Some glasses are more prone to devitrification than others and some, such as the “tested compatible” glass manufactured by Bullseye, Uroboros, and Spectrum, have been especially formulated to resist devitrification. You can also minimize devitrification by spraying or brushing on a “devit spray” prior to firing. This spray is available commercially under several different names (Spray “A”, Clear Coat Overglaze, Super Spray). It’s also possible to make your own version of the spray using borax and water.
Since most glasses made for fusing in a kiln are formulated to resist devitrification, it’s usually possible to allow the kiln to cool naturally during the phase, thus avoiding the risks of burns or exposure to heat from holding the kiln lid open at high temperatures.
Once the Cooling phase is complete and color has started to return to the glass, the kiln has cooled to approximately 1050 degrees Fahrenheit and the “annealing” phase begins. Annealing is a process by which the stress in the glass is relieved and the molecules in the glass are allowed to cool and arrange themselves into a solid, stable form. Successful annealing is the key to creating glasswork that will remain stable once it cools to room temperature.
Unlike many substances, glass does not melt or harden at a single temperature. Instead, it gradually softens and hardens as the temperature changes. The phase during which this transition from liquid to solid occurs is called the “annealing zone.” There are three critical points within this zone.
- The Upper Annealing Point – this is the upper end of the annealing zone, where the glass begins to return to solid form.
- The Annealing Point – this is the temperature where the molecules in the glass optimally realign themselves evenly throughout the glass. It’s always between the upper annealing point and the strain point.
- The Strain Point – this is the lower end of the annealing zone. It’s the place where the glass solidifies. The stress (or strain) remaining in the glass at this point is unlikely to be changed or relieved unless the glass is heated up again and annealed again.
The concept of annealing glass centers on the notion that soaking the glass at a point in the annealing zone can relieve stress. In theory, you can relieve the glass of strain and anneal at any temperature in the annealing zone, but the closer you are to the actual annealing point, the more efficiently annealing will take place.
After soaking at the annealing point, you should slowly reduce the temperature until it is below the strain point. The purpose of the initial soak is to allow the glass molecules time to adjust as the glass moves from liquid to solid. Slowly dropping from the annealing point to the strain point helps ensure that stress is not reintroduced before the strain point is reached.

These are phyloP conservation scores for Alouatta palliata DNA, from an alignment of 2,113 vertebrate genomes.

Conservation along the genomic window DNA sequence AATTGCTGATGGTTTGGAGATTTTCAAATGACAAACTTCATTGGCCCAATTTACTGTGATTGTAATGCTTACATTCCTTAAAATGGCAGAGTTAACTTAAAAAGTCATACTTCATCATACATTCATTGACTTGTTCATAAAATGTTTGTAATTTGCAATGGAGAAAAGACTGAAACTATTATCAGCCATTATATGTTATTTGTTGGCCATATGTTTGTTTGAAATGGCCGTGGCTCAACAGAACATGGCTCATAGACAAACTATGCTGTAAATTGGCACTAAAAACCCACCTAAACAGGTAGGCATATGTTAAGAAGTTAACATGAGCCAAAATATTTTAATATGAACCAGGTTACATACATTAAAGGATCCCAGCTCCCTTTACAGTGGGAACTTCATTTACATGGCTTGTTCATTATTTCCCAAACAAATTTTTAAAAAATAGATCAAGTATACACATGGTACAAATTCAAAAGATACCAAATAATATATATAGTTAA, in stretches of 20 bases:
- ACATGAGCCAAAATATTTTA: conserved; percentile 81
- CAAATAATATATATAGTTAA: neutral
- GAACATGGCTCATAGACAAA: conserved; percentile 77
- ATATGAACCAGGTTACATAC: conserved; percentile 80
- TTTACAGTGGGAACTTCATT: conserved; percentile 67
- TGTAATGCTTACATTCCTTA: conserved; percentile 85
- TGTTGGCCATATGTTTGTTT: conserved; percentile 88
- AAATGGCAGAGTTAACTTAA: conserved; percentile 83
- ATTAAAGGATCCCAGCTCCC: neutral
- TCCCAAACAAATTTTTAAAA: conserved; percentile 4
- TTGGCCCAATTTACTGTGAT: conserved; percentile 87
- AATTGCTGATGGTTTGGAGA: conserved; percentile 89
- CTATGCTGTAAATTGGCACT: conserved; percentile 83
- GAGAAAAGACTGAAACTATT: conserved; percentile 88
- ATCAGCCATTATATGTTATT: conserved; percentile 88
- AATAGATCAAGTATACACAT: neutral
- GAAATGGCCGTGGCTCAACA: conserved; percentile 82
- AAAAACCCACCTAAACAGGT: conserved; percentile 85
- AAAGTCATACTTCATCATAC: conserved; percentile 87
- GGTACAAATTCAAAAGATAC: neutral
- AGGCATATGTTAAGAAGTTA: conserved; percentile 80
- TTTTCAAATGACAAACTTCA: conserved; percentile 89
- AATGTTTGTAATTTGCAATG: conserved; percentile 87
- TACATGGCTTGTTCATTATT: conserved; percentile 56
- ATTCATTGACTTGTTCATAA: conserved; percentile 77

Every type of glass has a different annealing temperature and a different annealing zone. Tests can be performed to determine these points, but even for the same type of glass they will differ slightly depending on the color or other variables in the glass. If your fused item uses many different types of glass, it may have many different annealing points and annealing zones, making the annealing zone soaking and cooling process extremely complicated.
Constant linear annealing (sometimes called “shotgun” annealing) is a method of annealing that does not require you to know the annealing point of the glass. Instead of soaking at a given point, the constant annealing approach simply allows the temperature to drop very slowly over a range that is large enough to encompass many different annealing zones. The idea is that you will be able to anneal at a number of different annealing points as the temperature drops through the range.
Once annealing is complete, the Cooling to Room Temperature phase begins. Often this is no more complicated than simply allowing the kiln to cool naturally, but thicker pieces of glass and kilns that cool rapidly require a bit more attention. The key is to slow down the rate of cooling so that thermal shock is prevented and the glass cools without cracking.
Probably the most important factor in how quickly you can cool the glass is the overall size and thickness of the glass being cooled. Very small pieces can generally be cooled as rapidly as desired, but larger pieces need more time to cool. For example, a 12″ (30 cm) diameter 1/8″ (3 mm) thick glass can safely cool from 750 degrees F to room temperature in 40 minutes. Doubling the thickness to 1/4″ (6 mm) doubles the time required to 80 minutes and 3/8″ thick glass requires at least two hours to cool to room temperature.
If your kiln retains heat very well, the natural cooling rate of the kiln may be sufficiently slow. In some cases, however, you may need to intermittently fire the kiln to slow down the rate of cooling. It’s a good idea to keep records so you learn how quickly your kiln cools.